Mobile

Startup Shootout: Which startup sites are ready for holiday prime time?

Editor’s note: Keynote Systems’ Startup Shootout Index provides some insight into the three-screen challenge now facing anyone with a web presence. We’ll be bringing you a fresh set of data from Keynote every month. Check out previous Startup Shootout results.

With the holidays upon us, we thought we’d take a look at how ready our index startups are for two great holiday traditions – shopping and travel. Between Black Friday, Cyber Monday, holiday vacations, and winter storms, these sites are about to get a workout.

As part of the Keynote Startup Shootout Monthly Index we track some of the top travel and online retail sites, across desktop, smartphone and tablet devices. We’ve discussed before the impact of this “three screen” world, especially in adapting to mobile. Let’s see if our index startups are ready for the holiday challenge.

The Virtual Shopping Experience

Creating positive online shopping experiences used to be so straightforward: have the right products at the right price, a smooth checkout process, good overall site performance, and the sales will come rolling in. Mobile sites are becoming increasingly popular for shopping and it is important for retailers have a strong mobile presence. But mobile sites present a whole different set of challenges to ensure they look good and function efficiently. The shopper, of course, just expects a consistent level of performance, regardless of device.

Fab.com offers a native app for the mobile visitor, but it is buried at the bottom of the site. Even if a user does manage to find it, it has taken them a while to do so, which slows down the shopping process. Key takeaway? Put that app right up top if you want to get it used.

None of the retail sites offer tablet-specific pages, but some are designed for better performance.  The two fastest home pages for tablet users, RueLaLa and Ideeli, load about three times faster than the others on the retail index. Keeping pages lightweight and less complex, whether the page is specifically optimized for tablet users on not, is key to earning their loyalty rather than driving them to frustration.

Beware of the online retailer that fails to provide a mobile or tablet-specific experience. Otherwise, they are loading incredibly large (desktop) pages across a usually much weaker network and screen experience.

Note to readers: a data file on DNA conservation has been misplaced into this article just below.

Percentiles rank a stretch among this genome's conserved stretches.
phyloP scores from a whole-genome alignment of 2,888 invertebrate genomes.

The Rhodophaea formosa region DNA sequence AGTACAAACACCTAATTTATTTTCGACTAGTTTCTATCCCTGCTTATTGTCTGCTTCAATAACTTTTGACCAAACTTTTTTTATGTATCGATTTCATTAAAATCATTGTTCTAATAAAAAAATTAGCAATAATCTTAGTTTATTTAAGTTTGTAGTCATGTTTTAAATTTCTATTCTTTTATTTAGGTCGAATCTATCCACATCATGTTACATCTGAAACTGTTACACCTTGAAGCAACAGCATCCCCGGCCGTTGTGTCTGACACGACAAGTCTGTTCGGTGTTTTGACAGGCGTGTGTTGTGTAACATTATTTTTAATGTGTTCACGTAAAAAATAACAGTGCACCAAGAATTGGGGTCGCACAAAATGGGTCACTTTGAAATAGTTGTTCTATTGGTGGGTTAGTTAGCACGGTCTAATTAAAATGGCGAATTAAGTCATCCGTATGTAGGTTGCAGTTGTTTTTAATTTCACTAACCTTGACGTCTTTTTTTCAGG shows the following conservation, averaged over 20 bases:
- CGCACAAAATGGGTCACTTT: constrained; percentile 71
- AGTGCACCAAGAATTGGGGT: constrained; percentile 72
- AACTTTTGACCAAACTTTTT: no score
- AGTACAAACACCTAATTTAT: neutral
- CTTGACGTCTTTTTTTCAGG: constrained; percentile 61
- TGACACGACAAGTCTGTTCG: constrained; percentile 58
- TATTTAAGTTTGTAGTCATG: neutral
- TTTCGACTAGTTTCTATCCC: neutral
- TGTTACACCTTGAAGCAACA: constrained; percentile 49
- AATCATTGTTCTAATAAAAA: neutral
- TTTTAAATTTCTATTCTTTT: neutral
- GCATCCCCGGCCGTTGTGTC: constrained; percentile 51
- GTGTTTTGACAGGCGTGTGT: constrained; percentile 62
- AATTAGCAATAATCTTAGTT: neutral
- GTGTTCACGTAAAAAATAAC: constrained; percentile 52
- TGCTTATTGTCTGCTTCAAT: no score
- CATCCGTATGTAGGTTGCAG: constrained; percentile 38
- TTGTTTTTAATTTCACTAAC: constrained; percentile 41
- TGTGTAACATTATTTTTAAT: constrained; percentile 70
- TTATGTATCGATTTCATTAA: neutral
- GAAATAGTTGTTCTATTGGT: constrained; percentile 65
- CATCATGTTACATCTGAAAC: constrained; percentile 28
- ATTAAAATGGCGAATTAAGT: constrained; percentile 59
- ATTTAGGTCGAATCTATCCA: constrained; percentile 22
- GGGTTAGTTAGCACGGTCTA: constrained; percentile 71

Travel-log

As with shoppers, travelers tend to be in transit if they are accessing these sites from their mobile device. If they are on the road, they may have varying degrees of network support – sitting in an airport or station, driving, on a train, or finding themselves in rural locations with limited access.

Again, we see a number of the travel sites delivering a full desktop page when accessed via a tablet. Companies sometimes assume that tablet users have stronger wi-fi connections than mobile users, but this is not always the case.

Tripology, interestingly, has neither a mobile-optimized site nor app, never mind being optimized for tablets.

AirBnB has an iPhone-optimized site, but the loading time is slow. It loads an excessive element count – which means too many http requests. We can offer a couple of best practices here.

  • Keep to ten or less HTTP requests. These each involve round trips from the browser to the server which add to a site’s latency. On the AirBnB site, we are currently seeing 47 http requests. That will definitely slow you down.
  •  Redirections can be painful in the mobile world, and again we’re talking about slowing down the service dramatically. With AirBnB, there are two redirections from the original URL – first from a non-secure to a secure to a secure mobile site. Ironically its front page appears to be a secure site, which is unusual for a home page. Secure pages are usually reserved for transaction areas and credit card/billing-type pages.
  • We recommend at most two or three domains for mobile or tablet apps due to the network issues they can have. We saw 12 different domains on AirBnB’s home page, each of which can add a quarter of a second to loading time.

Conclusion

We continue to see tablet-specific sites fall somewhere in between the full desktop experience and the mobile experience. A startup might have the desktop and the mobile covered, but not the tablet. It makes a big difference when it comes to the customer experience.

The holidays will keep pushing the web performance of these retail and travel sites, plus we’ll assume many people will receive new devices which will only increase the demand. Let’s hope 2013 brings “three screen success” to all out Startup Shootout companies.

Aaron Rudger is the senior manager of web & mobile performance and Ken Harker is the mobile evangelist at Keynote Systems.


Screen Shot 2014-07-15 at 10.53.56 AMOur upcoming GrowthBeat event — August 5-6 in San Francisco — is exploring the data, apps, and science of successful marketing. Get the scoop here, and grab your tickets before they're gone!